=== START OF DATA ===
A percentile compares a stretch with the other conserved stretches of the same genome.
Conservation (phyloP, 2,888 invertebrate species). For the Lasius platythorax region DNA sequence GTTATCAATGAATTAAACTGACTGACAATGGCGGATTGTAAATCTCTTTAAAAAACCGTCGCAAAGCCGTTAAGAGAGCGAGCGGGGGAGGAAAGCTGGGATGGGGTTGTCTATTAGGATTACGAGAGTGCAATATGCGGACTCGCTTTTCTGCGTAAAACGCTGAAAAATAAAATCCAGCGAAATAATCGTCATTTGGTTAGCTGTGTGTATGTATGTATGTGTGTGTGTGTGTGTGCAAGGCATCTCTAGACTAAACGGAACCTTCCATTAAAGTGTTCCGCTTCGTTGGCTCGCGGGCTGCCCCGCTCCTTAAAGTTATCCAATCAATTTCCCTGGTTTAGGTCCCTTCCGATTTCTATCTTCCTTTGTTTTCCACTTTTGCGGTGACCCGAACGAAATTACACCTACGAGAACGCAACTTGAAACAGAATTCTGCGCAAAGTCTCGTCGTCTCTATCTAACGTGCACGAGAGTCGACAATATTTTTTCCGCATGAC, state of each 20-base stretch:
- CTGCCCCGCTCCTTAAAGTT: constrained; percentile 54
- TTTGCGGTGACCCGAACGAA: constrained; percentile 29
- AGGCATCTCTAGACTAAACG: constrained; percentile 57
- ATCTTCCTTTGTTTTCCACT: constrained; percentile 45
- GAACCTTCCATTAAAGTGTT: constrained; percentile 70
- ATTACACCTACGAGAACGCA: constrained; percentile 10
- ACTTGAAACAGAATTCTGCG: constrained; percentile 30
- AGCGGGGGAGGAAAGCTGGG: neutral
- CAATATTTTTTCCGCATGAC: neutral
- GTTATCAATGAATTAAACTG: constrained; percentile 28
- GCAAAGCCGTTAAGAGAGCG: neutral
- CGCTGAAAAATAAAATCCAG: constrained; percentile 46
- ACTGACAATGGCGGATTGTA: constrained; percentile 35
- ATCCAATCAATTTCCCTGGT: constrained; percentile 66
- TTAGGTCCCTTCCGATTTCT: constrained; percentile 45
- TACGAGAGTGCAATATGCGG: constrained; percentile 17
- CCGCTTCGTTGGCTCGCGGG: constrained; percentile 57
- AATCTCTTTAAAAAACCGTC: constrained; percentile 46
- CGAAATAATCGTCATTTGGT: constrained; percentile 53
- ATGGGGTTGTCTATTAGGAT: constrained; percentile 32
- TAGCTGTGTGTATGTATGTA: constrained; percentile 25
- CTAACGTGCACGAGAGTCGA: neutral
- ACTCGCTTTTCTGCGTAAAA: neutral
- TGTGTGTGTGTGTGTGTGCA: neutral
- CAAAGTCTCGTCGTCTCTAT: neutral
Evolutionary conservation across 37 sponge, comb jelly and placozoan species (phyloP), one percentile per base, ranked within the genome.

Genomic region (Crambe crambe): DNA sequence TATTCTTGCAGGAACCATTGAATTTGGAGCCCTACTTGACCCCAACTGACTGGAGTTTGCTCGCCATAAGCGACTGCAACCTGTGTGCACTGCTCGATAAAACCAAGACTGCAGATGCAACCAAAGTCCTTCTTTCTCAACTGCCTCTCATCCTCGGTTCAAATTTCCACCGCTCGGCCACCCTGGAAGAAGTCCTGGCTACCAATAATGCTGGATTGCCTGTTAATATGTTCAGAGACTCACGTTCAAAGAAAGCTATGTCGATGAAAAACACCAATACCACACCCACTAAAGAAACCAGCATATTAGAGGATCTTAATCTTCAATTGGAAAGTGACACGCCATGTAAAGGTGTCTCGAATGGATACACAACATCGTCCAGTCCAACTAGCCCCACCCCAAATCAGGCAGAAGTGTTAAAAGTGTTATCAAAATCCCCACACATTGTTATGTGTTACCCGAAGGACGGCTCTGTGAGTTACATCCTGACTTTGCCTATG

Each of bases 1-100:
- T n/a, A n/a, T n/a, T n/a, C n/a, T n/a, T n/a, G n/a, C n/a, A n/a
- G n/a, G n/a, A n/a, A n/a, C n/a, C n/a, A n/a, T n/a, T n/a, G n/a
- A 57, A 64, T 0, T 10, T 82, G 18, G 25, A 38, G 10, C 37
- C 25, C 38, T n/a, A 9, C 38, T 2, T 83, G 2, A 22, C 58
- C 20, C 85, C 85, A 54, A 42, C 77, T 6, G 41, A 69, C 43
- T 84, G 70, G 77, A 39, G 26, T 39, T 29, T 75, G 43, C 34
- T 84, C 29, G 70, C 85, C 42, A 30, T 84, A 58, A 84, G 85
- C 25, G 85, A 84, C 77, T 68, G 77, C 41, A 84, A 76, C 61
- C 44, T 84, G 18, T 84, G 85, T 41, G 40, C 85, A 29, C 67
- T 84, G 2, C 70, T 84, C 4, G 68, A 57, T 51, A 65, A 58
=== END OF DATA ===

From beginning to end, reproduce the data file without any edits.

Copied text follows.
A percentile compares a stretch with the other conserved stretches of the same genome.
Conservation (phyloP, 2,888 invertebrate species). For the Lasius platythorax region DNA sequence GTTATCAATGAATTAAACTGACTGACAATGGCGGATTGTAAATCTCTTTAAAAAACCGTCGCAAAGCCGTTAAGAGAGCGAGCGGGGGAGGAAAGCTGGGATGGGGTTGTCTATTAGGATTACGAGAGTGCAATATGCGGACTCGCTTTTCTGCGTAAAACGCTGAAAAATAAAATCCAGCGAAATAATCGTCATTTGGTTAGCTGTGTGTATGTATGTATGTGTGTGTGTGTGTGTGCAAGGCATCTCTAGACTAAACGGAACCTTCCATTAAAGTGTTCCGCTTCGTTGGCTCGCGGGCTGCCCCGCTCCTTAAAGTTATCCAATCAATTTCCCTGGTTTAGGTCCCTTCCGATTTCTATCTTCCTTTGTTTTCCACTTTTGCGGTGACCCGAACGAAATTACACCTACGAGAACGCAACTTGAAACAGAATTCTGCGCAAAGTCTCGTCGTCTCTATCTAACGTGCACGAGAGTCGACAATATTTTTTCCGCATGAC, state of each 20-base stretch:
- CTGCCCCGCTCCTTAAAGTT: constrained; percentile 54
- TTTGCGGTGACCCGAACGAA: constrained; percentile 29
- AGGCATCTCTAGACTAAACG: constrained; percentile 57
- ATCTTCCTTTGTTTTCCACT: constrained; percentile 45
- GAACCTTCCATTAAAGTGTT: constrained; percentile 70
- ATTACACCTACGAGAACGCA: constrained; percentile 10
- ACTTGAAACAGAATTCTGCG: constrained; percentile 30
- AGCGGGGGAGGAAAGCTGGG: neutral
- CAATATTTTTTCCGCATGAC: neutral
- GTTATCAATGAATTAAACTG: constrained; percentile 28
- GCAAAGCCGTTAAGAGAGCG: neutral
- CGCTGAAAAATAAAATCCAG: constrained; percentile 46
- ACTGACAATGGCGGATTGTA: constrained; percentile 35
- ATCCAATCAATTTCCCTGGT: constrained; percentile 66
- TTAGGTCCCTTCCGATTTCT: constrained; percentile 45
- TACGAGAGTGCAATATGCGG: constrained; percentile 17
- CCGCTTCGTTGGCTCGCGGG: constrained; percentile 57
- AATCTCTTTAAAAAACCGTC: constrained; percentile 46
- CGAAATAATCGTCATTTGGT: constrained; percentile 53
- ATGGGGTTGTCTATTAGGAT: constrained; percentile 32
- TAGCTGTGTGTATGTATGTA: constrained; percentile 25
- CTAACGTGCACGAGAGTCGA: neutral
- ACTCGCTTTTCTGCGTAAAA: neutral
- TGTGTGTGTGTGTGTGTGCA: neutral
- CAAAGTCTCGTCGTCTCTAT: neutral
Evolutionary conservation across 37 sponge, comb jelly and placozoan species (phyloP), one percentile per base, ranked within the genome.

Genomic region (Crambe crambe): DNA sequence TATTCTTGCAGGAACCATTGAATTTGGAGCCCTACTTGACCCCAACTGACTGGAGTTTGCTCGCCATAAGCGACTGCAACCTGTGTGCACTGCTCGATAAAACCAAGACTGCAGATGCAACCAAAGTCCTTCTTTCTCAACTGCCTCTCATCCTCGGTTCAAATTTCCACCGCTCGGCCACCCTGGAAGAAGTCCTGGCTACCAATAATGCTGGATTGCCTGTTAATATGTTCAGAGACTCACGTTCAAAGAAAGCTATGTCGATGAAAAACACCAATACCACACCCACTAAAGAAACCAGCATATTAGAGGATCTTAATCTTCAATTGGAAAGTGACACGCCATGTAAAGGTGTCTCGAATGGATACACAACATCGTCCAGTCCAACTAGCCCCACCCCAAATCAGGCAGAAGTGTTAAAAGTGTTATCAAAATCCCCACACATTGTTATGTGTTACCCGAAGGACGGCTCTGTGAGTTACATCCTGACTTTGCCTATG

Each of bases 1-100:
- T n/a, A n/a, T n/a, T n/a, C n/a, T n/a, T n/a, G n/a, C n/a, A n/a
- G n/a, G n/a, A n/a, A n/a, C n/a, C n/a, A n/a, T n/a, T n/a, G n/a
- A 57, A 64, T 0, T 10, T 82, G 18, G 25, A 38, G 10, C 37
- C 25, C 38, T n/a, A 9, C 38, T 2, T 83, G 2, A 22, C 58
- C 20, C 85, C 85, A 54, A 42, C 77, T 6, G 41, A 69, C 43
- T 84, G 70, G 77, A 39, G 26, T 39, T 29, T 75, G 43, C 34
- T 84, C 29, G 70, C 85, C 42, A 30, T 84, A 58, A 84, G 85
- C 25, G 85, A 84, C 77, T 68, G 77, C 41, A 84, A 76, C 61
- C 44, T 84, G 18, T 84, G 85, T 41, G 40, C 85, A 29, C 67
- T 84, G 2, C 70, T 84, C 4, G 68, A 57, T 51, A 65, A 58